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  Bertha is the "id" hidden behind Jane as the "self", not only in the abstract aspect of spiritual resistance, but also in the fact. "The 'ego' has a tendency to exert external influences on the 'id'", therefore, through this tendency Jane as the 'ego' is connected with Bertha as the 'id', and Jane's external Influences are expressed in Bertha in tortuous and subtle ways. Although Bertha is a mysterious mad woman from beginning to end in the novel, the proportion is very low, and there are few opportunities to appear, but her every laugh, every appearance, every action has a profound meaning.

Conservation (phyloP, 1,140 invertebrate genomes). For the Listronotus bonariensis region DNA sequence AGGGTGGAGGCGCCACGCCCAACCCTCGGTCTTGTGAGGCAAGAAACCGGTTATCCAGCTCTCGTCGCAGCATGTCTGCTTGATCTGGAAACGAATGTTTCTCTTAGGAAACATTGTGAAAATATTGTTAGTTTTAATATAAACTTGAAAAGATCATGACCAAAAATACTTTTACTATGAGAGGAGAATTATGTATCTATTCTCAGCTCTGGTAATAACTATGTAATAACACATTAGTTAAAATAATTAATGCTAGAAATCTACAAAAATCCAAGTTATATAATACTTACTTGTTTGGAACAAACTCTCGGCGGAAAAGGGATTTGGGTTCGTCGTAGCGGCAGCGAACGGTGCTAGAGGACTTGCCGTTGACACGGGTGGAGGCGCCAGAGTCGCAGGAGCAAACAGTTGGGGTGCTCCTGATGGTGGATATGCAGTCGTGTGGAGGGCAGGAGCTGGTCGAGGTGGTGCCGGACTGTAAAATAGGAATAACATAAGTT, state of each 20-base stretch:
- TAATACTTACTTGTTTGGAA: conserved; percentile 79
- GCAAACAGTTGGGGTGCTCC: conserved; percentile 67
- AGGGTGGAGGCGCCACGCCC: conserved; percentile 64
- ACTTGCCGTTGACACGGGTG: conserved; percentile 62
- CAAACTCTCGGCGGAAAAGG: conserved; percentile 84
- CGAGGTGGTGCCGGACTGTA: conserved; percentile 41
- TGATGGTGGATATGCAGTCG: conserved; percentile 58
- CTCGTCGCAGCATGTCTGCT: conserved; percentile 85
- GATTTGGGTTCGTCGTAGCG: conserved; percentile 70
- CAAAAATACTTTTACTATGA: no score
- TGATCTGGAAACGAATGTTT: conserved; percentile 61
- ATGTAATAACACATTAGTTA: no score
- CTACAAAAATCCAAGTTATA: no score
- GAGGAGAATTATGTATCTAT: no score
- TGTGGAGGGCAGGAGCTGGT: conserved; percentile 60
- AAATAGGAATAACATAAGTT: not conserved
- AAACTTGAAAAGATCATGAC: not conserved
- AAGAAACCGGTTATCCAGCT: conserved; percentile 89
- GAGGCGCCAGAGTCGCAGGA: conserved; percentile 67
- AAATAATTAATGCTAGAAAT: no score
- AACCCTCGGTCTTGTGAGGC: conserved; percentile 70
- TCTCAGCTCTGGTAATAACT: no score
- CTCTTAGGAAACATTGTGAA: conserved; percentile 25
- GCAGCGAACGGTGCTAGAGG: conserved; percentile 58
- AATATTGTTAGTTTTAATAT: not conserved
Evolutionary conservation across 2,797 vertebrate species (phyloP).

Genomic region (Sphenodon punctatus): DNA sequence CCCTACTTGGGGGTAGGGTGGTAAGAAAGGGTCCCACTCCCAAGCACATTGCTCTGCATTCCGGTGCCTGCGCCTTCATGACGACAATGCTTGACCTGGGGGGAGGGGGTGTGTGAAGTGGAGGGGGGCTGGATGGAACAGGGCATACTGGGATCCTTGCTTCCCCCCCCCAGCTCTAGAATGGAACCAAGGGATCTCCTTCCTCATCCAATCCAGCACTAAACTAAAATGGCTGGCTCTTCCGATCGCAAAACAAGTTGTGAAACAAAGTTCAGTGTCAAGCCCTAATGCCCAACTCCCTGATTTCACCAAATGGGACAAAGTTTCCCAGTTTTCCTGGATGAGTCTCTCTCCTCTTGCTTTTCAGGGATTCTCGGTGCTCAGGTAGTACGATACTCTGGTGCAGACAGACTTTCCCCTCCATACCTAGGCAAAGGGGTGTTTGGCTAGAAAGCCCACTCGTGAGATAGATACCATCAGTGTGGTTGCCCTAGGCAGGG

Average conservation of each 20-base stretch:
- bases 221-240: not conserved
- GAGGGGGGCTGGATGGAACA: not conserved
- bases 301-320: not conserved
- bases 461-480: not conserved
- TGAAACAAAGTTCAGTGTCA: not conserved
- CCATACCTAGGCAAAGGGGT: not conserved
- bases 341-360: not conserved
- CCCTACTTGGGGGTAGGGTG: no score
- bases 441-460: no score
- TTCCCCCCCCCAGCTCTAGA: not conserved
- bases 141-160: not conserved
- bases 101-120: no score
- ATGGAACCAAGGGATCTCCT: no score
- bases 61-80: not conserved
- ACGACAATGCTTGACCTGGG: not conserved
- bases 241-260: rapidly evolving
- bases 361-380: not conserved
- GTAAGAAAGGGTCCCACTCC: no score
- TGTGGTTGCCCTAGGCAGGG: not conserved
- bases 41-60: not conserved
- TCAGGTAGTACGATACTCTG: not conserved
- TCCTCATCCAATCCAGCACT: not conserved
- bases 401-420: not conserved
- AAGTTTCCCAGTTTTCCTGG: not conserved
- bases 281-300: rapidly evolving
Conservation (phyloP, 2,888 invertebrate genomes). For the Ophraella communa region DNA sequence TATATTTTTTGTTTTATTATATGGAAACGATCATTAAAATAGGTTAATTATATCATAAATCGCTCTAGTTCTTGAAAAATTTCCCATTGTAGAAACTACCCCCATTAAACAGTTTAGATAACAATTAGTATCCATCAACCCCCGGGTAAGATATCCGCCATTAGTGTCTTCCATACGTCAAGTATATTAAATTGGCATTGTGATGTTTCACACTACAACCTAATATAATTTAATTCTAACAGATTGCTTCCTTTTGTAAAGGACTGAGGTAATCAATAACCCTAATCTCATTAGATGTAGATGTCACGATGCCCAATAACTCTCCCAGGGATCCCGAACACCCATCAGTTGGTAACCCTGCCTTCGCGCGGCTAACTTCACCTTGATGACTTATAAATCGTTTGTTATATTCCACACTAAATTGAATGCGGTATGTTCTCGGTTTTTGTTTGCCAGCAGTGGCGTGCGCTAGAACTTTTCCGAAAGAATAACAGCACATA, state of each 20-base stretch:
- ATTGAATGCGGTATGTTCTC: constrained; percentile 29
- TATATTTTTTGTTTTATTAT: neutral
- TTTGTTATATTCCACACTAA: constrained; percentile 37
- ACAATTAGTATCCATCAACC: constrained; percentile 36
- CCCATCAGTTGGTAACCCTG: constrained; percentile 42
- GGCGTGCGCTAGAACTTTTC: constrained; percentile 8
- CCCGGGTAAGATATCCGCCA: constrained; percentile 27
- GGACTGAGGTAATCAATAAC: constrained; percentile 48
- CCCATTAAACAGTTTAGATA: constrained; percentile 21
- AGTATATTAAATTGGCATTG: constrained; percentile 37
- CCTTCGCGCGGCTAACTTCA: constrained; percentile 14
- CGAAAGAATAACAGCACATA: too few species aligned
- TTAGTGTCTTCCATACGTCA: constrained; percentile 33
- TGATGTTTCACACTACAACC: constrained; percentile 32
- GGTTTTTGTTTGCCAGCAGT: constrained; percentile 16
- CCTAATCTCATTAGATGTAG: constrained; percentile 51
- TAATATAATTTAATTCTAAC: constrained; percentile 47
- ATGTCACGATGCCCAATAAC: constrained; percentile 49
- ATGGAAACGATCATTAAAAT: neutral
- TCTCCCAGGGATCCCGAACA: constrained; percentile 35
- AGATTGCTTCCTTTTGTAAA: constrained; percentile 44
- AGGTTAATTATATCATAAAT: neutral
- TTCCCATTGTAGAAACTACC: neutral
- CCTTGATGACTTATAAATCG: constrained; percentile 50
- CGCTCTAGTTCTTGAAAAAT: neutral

Bertha's first appearance in the novel is unheard of, but her "most tragic, unbelievable" laugh is enough to terrify anyone. At this time, Jane had just arrived in Thornfield and entered a completely unfamiliar environment. Her mood was restless, and she wanted to find someone to express her feelings aloud, but this wish in the unfamiliar Thornfield was cannot be satisfied. It was at this moment that Bertha the "I" responded to the call with a tragic laugh as if hearing the voice of Jane of the "I". Bertha, who appears for the second time, pulls Jane into Rochester's relationship with a fire in the middle of the night. At this time, Jane had adapted to Thornfield's life and gradually fell in love with her master, willing to "sorrow for his sorrow". She really wanted to have further contact with him, but she didn't have this opportunity, let alone create it in an irrational way. Bertha's fire made Jane the savior of Rochester, and Jane's wish came true. It's worth noting: On the night Bertha set the fire, Jane was awakened by a strange and tragic muffled murmur, and her door "seemed to be touched, as if someone was groping in the dark aisle outside. , as if her finger had touched the door." Obviously, this was Bertha passing Jane's room on the way to Rochester's room, and her finger touched the door. Why did Bertha's fingers touch Jane's door when she was walking? The reasonable explanation is: Bertha, as Jane's "id", understands the subconscious thoughts of "ego". Since "ego" cannot realize its own wishes due to the limitation of the principle of reality, the "id" under the control of the principle of pleasure To help "self", Bertha's finger on the door is a reminder to "self" - quickly seize the opportunity to save Rochester. Bertha's third appearance was when Jane was ridiculed and despised by Miss Ingram and other upper-class people at the manor banquet in Thornfield, and she was also in her heart because of the inequality and discrimination imposed on herself. The treatment felt angry, but as "self" she couldn't find a way to vent her anger comfortably. So Bertha appeared frantically, and she stabbed her brother with the knife in her hand, stabbing the person who restricted her movement. Bertha's appearance this time not only vented her anger, but also brought Jane's relationship with Rochester one step closer, and the grievances Jane suffered at the banquet were indirectly compensated. Bertha's fourth appearance was on the eve of Jane's wedding, when she broke into Jane's bedroom and shredded her gorgeous and delicate veil. As a young girl from a poor background, Jane did not like her too gorgeous and delicate veil. Although she didn't like it, she would not and could not tear up the veil, and this thought in her subconscious was realized through Bertha, her "I". Throughout the novel, Bertha It is destructive, she hurts everyone who is close to her, but she doesn't touch Jane who is about to marry her husband, even the faces of the two are facing each other, and she doesn't try to hurt Jane. Obviously not in line with her consistent destructive behavior, but since she is Jane's "self", she is the same person as Jane. No matter how crazy this person is, she will not hurt herself or Jane. Bertha, who appeared for the fifth time, finally lifted the veil of mystery and had her own legal identity - Rochester's hair-bearing wife. Bertha's appearance in this identity is also related to Jane: although Jane loves Rochester and is willing to be his wife, she subconsciously believes that her "Cinderella" identity and status are not equal to Rochester, and she is very independent as a woman. of women have a hard time accepting this inequality, and even thought of postponing their marriage. And Bertha gave Rochester's wife the best and most reasonable reason to postpone the wedding, so the wedding was postponed according to Jane's subconscious thoughts. But Jane loved Rochester after all and was willing to be his wife. Although Bertha's wife status helped Jane postpone the marriage, it also became the biggest obstacle to Jane's marriage. At this time, Jane's subconsciousness hoped that Rochester would be single. In order to realize the wish of the "self", the "id" chose to sacrifice his life without hesitation: in the raging fire of Thornfield, Bertha resolutely chose death and sacrificed her life to the happiness of the "self", At the same time, the fire destroyed Thornfield Manor, destroyed Rochester's body, and burned all Rochester's capital overlooking Jane, so all the obstacles in Jane's subconscious marriage with Rochester were reduced to ashes in the fire, and she finally became Rochester's happy bride. The identity and status of "Cinderella" is unequal to that of Rochester. As an independent woman, it is difficult for her to accept this inequality, and she even thought of postponing her marriage. And Bertha gave Rochester's wife the best and most reasonable reason to postpone the wedding, so the wedding was postponed according to Jane's subconscious thoughts. But Jane loved Rochester after all and was willing to be his wife. Although Bertha's wife status helped Jane postpone the marriage, it also became the biggest obstacle to Jane's marriage. At this time, Jane's subconsciousness hoped that Rochester would be single. In order to realize the wish of the "self", the "id" chose to sacrifice his life without hesitation: in the raging fire of Thornfield, Bertha resolutely chose death and sacrificed her life to the happiness of the "self", At the same time, the fire destroyed Thornfield Manor, destroyed Rochester's body, and burned all Rochester's capital overlooking Jane, so all the obstacles in Jane's subconscious marriage with Rochester were reduced to ashes in the fire, and she finally became Rochester's happy bride. The identity and status of "Cinderella" is unequal to that of Rochester. As an independent woman, it is difficult for her to accept this inequality, and she even thought of postponing her marriage. And Bertha gave Rochester's wife the best and most reasonable reason to postpone the wedding, so the wedding was postponed according to Jane's subconscious thoughts. But Jane loved Rochester after all and was willing to be his wife. Although Bertha's wife status helped Jane postpone the marriage, it also became the biggest obstacle to Jane's marriage. At this time, Jane's subconsciousness hoped that Rochester would be single. In order to realize the wish of the "self", the "id" chose to sacrifice his life without hesitation: in the raging fire of Thornfield, Bertha resolutely chose death and sacrificed her life to the happiness of the "self", At the same time, the fire destroyed Thornfield Manor, destroyed Rochester's body, and burned all Rochester's capital overlooking Jane, so all the obstacles in Jane's subconscious marriage with Rochester were reduced to ashes in the fire, and she finally became Rochester's happy bride.